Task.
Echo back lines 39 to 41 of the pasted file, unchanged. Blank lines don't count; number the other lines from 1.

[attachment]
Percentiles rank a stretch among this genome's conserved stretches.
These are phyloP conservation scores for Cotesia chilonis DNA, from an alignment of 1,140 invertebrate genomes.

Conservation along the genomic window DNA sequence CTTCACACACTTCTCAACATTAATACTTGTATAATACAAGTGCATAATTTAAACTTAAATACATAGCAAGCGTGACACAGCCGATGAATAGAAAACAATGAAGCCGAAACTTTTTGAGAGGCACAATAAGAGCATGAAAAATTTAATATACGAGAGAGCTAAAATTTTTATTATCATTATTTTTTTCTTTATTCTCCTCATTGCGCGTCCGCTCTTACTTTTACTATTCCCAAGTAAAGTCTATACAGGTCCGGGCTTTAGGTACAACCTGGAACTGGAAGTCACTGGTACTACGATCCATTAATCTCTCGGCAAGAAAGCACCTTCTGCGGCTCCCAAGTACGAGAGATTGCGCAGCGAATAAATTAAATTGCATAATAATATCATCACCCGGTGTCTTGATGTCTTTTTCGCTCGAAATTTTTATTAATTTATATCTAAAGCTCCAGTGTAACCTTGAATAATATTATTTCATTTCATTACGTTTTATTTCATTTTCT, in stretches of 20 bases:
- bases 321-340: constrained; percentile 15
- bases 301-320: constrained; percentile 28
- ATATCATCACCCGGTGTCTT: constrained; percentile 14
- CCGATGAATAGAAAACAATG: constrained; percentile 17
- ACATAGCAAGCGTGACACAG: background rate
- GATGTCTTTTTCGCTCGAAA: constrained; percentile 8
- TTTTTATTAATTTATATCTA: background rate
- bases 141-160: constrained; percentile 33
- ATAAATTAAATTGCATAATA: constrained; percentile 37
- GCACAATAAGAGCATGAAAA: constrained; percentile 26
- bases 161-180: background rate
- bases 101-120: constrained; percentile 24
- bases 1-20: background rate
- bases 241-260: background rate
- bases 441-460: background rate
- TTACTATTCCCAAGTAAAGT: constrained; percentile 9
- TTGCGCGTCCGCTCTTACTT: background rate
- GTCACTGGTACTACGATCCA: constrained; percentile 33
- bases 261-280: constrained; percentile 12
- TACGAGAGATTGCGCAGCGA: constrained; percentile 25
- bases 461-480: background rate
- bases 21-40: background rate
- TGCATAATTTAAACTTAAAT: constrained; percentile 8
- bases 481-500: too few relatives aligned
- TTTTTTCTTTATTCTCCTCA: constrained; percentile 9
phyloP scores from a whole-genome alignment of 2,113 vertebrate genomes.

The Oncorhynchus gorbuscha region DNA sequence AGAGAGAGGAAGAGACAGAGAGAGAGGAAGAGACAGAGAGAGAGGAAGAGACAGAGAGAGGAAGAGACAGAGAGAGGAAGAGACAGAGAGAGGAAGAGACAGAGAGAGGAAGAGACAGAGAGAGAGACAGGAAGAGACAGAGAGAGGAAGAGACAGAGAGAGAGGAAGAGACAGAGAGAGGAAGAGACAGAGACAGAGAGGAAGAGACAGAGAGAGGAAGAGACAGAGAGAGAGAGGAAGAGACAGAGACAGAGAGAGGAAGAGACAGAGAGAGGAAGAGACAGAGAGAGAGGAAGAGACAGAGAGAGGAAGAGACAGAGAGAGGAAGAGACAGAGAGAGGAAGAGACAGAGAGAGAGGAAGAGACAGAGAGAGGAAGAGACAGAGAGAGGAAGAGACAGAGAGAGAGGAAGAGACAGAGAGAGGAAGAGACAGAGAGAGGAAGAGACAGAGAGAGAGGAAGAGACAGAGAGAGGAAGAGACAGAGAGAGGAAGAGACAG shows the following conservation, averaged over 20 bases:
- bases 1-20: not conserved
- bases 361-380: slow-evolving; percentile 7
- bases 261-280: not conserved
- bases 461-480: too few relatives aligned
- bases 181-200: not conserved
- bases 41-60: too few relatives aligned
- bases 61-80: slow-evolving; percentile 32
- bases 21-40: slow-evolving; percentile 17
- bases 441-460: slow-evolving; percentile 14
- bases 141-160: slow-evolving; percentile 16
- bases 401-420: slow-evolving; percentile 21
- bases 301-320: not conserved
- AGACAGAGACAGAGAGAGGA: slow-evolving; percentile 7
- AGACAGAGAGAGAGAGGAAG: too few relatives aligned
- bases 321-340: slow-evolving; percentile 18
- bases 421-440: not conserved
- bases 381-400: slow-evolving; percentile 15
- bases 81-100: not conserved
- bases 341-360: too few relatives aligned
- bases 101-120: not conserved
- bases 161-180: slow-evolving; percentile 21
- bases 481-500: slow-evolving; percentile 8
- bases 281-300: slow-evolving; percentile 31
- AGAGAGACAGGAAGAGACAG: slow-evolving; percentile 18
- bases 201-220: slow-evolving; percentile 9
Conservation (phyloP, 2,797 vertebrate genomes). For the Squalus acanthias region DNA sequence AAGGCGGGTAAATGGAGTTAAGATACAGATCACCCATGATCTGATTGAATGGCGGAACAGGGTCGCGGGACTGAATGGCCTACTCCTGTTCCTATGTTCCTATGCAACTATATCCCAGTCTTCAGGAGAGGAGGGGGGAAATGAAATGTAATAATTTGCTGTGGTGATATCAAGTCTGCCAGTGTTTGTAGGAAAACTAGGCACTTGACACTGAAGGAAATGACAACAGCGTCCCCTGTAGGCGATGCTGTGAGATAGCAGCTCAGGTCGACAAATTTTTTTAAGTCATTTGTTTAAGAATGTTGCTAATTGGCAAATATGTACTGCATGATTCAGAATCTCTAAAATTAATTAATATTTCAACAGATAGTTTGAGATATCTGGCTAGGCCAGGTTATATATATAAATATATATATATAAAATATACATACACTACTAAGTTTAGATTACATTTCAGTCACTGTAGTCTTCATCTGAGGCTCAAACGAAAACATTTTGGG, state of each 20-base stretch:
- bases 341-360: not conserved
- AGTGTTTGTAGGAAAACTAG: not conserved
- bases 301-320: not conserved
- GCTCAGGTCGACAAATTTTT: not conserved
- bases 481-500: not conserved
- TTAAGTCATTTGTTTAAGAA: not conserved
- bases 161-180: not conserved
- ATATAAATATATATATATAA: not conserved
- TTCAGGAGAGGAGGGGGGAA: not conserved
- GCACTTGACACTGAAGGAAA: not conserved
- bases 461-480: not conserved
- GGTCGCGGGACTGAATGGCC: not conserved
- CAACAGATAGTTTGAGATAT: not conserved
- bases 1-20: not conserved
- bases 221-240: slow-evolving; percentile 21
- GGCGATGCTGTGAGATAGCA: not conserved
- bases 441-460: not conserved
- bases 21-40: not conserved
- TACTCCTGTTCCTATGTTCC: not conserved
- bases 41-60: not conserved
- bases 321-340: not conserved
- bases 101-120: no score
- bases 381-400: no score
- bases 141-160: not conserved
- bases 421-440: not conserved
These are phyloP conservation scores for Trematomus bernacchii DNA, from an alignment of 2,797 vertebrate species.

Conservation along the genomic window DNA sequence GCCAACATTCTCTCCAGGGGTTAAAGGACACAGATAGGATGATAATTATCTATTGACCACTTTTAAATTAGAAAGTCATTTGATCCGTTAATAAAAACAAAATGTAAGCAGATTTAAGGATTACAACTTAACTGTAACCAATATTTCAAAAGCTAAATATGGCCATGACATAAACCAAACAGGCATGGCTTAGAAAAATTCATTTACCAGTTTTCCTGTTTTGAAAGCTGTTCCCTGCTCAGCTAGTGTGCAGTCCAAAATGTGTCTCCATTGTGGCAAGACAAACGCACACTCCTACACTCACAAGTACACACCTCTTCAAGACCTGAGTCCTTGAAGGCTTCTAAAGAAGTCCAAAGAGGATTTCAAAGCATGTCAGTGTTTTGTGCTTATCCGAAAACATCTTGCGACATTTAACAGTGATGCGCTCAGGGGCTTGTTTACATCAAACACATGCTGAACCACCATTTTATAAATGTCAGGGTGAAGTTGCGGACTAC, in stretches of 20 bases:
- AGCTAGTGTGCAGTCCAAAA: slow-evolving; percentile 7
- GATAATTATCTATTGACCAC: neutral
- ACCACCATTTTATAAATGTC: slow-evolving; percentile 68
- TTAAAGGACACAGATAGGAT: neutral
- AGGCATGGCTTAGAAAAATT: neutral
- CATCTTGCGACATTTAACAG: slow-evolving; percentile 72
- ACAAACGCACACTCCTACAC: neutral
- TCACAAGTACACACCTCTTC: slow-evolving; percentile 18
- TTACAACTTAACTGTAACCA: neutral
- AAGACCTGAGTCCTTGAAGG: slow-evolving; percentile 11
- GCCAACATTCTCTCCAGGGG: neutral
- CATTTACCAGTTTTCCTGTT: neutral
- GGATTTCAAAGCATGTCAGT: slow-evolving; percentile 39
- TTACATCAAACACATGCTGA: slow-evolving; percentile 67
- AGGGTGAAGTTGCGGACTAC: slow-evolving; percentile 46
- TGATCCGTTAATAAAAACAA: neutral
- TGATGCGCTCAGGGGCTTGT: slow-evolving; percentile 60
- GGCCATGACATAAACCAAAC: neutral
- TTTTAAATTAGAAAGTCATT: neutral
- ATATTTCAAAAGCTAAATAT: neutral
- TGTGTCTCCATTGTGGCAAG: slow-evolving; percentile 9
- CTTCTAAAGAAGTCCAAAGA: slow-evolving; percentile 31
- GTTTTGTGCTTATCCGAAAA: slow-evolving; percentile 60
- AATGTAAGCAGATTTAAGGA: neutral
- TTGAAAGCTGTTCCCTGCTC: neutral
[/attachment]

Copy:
- bases 441-460: slow-evolving; percentile 14
- bases 141-160: slow-evolving; percentile 16
- bases 401-420: slow-evolving; percentile 21